Monday, February 13, 2012

Free E-mail to SMS/MMS Gateways in JSON format

I just released a new project on GitHub:

If you aren't a developer, then you probably won't care.  Basically, I burned my weekend constructing a JSON array by hand that maps countries and carriers together that provide a free e-mail to SMS/MMS gateway.  Well, it is free for software developers.  Charges, of course, still apply to the recipient of the SMS/MMS messages.

GitHub makes it really easy to keep that mess up-to-date.  Other people supply pull requests, I click a button to accept them.  Bam!  The list is updated.  Then everyone using the list pulls the latest list and...Bam!  Everyone's software is running with the absolute latest information.  It is a nice, clean system.

I've got a use for this project but it is going to play a smaller role than I originally dreamed up. Carriers need to get their act together and form a consistent strategy that developers can rely upon.  Standards committees exist for a reason - they are usually found wherever multiple vendors and headaches are involved.

Also, JSON is awesome.  But you already knew that.  Right?

Saturday, February 04, 2012

Google's new Terms Of Service and Privacy Policy are fine by me!

I've read a number of articles out there about Google's new push to unify their Terms of Service and Privacy Policy documents.  Most of the articles are about "privacy experts" complaining about how great the old documents were.  I have a question:  Who gets to decide when someone is an expert?  Is it some specific minimum level of knowledge?  If so, I just ooze knowledge and therefore that makes me an expert on stuff.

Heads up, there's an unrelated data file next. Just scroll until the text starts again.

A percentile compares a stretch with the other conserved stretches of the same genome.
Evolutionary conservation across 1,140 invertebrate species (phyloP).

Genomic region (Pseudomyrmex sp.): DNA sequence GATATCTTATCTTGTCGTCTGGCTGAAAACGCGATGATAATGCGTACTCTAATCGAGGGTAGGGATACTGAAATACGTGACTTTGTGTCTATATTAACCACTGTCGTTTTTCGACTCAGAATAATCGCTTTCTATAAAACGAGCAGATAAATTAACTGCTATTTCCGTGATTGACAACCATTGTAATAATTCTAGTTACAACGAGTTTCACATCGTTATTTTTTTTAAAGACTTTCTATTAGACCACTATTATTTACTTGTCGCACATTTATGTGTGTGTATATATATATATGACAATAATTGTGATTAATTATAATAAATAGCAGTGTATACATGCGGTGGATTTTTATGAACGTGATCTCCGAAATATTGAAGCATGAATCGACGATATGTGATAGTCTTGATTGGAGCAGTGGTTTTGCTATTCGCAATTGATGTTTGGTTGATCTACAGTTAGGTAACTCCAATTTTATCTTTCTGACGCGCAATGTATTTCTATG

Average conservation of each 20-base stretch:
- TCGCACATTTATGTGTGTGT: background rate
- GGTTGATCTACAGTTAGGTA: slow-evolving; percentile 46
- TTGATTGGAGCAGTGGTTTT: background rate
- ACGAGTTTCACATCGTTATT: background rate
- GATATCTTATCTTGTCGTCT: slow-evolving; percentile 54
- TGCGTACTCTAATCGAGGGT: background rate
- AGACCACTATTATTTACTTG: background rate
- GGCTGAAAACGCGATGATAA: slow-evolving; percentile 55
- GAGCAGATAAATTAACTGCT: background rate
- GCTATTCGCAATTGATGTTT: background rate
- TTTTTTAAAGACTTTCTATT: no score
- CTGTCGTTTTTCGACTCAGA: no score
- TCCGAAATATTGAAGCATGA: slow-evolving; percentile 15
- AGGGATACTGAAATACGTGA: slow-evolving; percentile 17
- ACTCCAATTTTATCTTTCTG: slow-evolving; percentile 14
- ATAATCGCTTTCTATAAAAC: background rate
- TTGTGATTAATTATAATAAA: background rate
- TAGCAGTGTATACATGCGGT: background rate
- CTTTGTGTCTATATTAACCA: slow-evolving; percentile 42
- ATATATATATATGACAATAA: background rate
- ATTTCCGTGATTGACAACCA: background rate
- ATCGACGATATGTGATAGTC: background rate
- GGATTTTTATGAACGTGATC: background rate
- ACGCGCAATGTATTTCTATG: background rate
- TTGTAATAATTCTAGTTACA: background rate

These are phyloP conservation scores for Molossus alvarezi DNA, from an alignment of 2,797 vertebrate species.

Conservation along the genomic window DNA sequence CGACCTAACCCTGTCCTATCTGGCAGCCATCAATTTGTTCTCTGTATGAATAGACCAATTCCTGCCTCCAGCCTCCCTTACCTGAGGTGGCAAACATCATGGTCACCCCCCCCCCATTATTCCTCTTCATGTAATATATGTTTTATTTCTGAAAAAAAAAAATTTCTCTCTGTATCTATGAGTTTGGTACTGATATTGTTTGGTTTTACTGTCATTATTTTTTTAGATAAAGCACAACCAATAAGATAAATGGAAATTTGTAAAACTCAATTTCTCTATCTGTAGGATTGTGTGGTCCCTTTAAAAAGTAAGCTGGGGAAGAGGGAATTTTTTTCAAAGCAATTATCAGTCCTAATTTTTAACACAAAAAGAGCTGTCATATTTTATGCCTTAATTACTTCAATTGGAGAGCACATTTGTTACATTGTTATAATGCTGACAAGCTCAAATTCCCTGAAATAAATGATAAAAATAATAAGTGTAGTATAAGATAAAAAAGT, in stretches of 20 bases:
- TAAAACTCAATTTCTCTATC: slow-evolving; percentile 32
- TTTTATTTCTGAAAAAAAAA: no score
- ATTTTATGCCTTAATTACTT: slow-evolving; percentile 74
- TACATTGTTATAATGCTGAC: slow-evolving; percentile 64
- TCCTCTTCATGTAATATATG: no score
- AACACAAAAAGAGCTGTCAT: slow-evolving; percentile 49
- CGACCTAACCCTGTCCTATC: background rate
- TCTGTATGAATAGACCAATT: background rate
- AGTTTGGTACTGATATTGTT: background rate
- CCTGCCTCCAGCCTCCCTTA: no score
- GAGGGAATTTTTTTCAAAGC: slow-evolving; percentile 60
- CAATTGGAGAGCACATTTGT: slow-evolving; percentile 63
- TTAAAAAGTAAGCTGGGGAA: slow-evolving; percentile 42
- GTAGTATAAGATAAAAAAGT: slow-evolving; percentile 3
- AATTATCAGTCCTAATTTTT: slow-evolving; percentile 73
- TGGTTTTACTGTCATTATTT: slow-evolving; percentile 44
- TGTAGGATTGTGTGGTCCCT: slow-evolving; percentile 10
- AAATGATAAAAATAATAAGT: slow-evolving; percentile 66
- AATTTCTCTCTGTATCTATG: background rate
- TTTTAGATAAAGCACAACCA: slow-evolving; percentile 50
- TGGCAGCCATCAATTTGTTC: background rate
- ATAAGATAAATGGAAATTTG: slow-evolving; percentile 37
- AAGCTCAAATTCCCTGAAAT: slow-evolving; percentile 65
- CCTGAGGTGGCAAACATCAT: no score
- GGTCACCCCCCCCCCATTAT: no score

Anyway, I'm glad Google is unifying their 60 or so Terms of Services and Privacy Policies into just one AND being open about the change long in advance.  Nobody reads these things anyway and is just a way to cover a business' rear end from frivolous lawsuits.  After all, hot coffee is hot...well, duh!  It doesn't matter how the McDonald's vs. Hot Coffee Lady case actually went down because it is a symbol of today's messed up legal system.

Back to topic, Terms of Service and Privacy Policy documents are usually a pain in the neck to keep up to date.  Most of them are static chunks of text on a page that no one pays attention to until a user complains.  Again, this is because no one actually reads the stuff nor considers them important except lawyers and people with annoying personality disorders.

Perhaps more importantly for this move is that Google translates these documents into other languages.  This is a realization I just made today and likely the driving force behind this move.  Let's do some math!  If each document has a mere four additional translations made for it, then Google would have to maintain at least:

600 different legal documents (2 * 60 * 5).

Of course, that assumes there are only five languages in the world.  Currently, there are about 85 languages that have more than 10 millions speakers, so if Google wants to cater to these groups, they would need:

10,200 different legal documents (2 * 60 * 85).

Yuck.  Imagine trying to maintain that mess.  Under the upcoming changes, they only have to maintain:

170 different legal documents (2 * 1 * 85).

That's still a lot of boring legal drivel, but it is a more manageable level of boring legal drivel and scales well to support adding even more languages.  I'm completely fine with Google doing this much-needed change.  Plus they are being open about the change to a level that borders on "silly" (i.e. just slightly past "ridiculous").